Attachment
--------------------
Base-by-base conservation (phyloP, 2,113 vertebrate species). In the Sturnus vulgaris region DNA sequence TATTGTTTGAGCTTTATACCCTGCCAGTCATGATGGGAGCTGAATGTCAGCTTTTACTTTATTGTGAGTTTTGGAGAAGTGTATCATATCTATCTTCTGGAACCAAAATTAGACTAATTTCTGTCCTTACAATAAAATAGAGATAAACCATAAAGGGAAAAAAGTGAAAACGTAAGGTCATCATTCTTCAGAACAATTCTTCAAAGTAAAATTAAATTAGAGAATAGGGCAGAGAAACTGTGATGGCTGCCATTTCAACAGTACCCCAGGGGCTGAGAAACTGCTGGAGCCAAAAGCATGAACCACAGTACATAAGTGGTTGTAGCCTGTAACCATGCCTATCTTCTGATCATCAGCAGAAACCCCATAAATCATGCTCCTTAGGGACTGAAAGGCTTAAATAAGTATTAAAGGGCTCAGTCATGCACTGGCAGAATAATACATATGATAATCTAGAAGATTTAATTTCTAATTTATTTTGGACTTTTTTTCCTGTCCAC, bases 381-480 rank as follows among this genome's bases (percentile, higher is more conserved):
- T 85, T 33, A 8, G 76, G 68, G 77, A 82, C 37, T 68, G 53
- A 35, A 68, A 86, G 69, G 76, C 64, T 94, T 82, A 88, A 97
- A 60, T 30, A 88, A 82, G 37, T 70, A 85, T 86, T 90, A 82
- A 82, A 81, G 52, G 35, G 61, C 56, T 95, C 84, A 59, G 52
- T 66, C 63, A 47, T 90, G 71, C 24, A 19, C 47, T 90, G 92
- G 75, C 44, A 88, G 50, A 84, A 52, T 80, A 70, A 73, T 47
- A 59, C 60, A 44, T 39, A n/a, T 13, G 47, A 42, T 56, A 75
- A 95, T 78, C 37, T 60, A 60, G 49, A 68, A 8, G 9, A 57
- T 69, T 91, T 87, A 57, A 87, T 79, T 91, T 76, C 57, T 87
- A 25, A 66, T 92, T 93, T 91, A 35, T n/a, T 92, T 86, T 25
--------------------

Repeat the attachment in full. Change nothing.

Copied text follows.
Base-by-base conservation (phyloP, 2,113 vertebrate species). In the Sturnus vulgaris region DNA sequence TATTGTTTGAGCTTTATACCCTGCCAGTCATGATGGGAGCTGAATGTCAGCTTTTACTTTATTGTGAGTTTTGGAGAAGTGTATCATATCTATCTTCTGGAACCAAAATTAGACTAATTTCTGTCCTTACAATAAAATAGAGATAAACCATAAAGGGAAAAAAGTGAAAACGTAAGGTCATCATTCTTCAGAACAATTCTTCAAAGTAAAATTAAATTAGAGAATAGGGCAGAGAAACTGTGATGGCTGCCATTTCAACAGTACCCCAGGGGCTGAGAAACTGCTGGAGCCAAAAGCATGAACCACAGTACATAAGTGGTTGTAGCCTGTAACCATGCCTATCTTCTGATCATCAGCAGAAACCCCATAAATCATGCTCCTTAGGGACTGAAAGGCTTAAATAAGTATTAAAGGGCTCAGTCATGCACTGGCAGAATAATACATATGATAATCTAGAAGATTTAATTTCTAATTTATTTTGGACTTTTTTTCCTGTCCAC, bases 381-480 rank as follows among this genome's bases (percentile, higher is more conserved):
- T 85, T 33, A 8, G 76, G 68, G 77, A 82, C 37, T 68, G 53
- A 35, A 68, A 86, G 69, G 76, C 64, T 94, T 82, A 88, A 97
- A 60, T 30, A 88, A 82, G 37, T 70, A 85, T 86, T 90, A 82
- A 82, A 81, G 52, G 35, G 61, C 56, T 95, C 84, A 59, G 52
- T 66, C 63, A 47, T 90, G 71, C 24, A 19, C 47, T 90, G 92
- G 75, C 44, A 88, G 50, A 84, A 52, T 80, A 70, A 73, T 47
- A 59, C 60, A 44, T 39, A n/a, T 13, G 47, A 42, T 56, A 75
- A 95, T 78, C 37, T 60, A 60, G 49, A 68, A 8, G 9, A 57
- T 69, T 91, T 87, A 57, A 87, T 79, T 91, T 76, C 57, T 87
- A 25, A 66, T 92, T 93, T 91, A 35, T n/a, T 92, T 86, T 25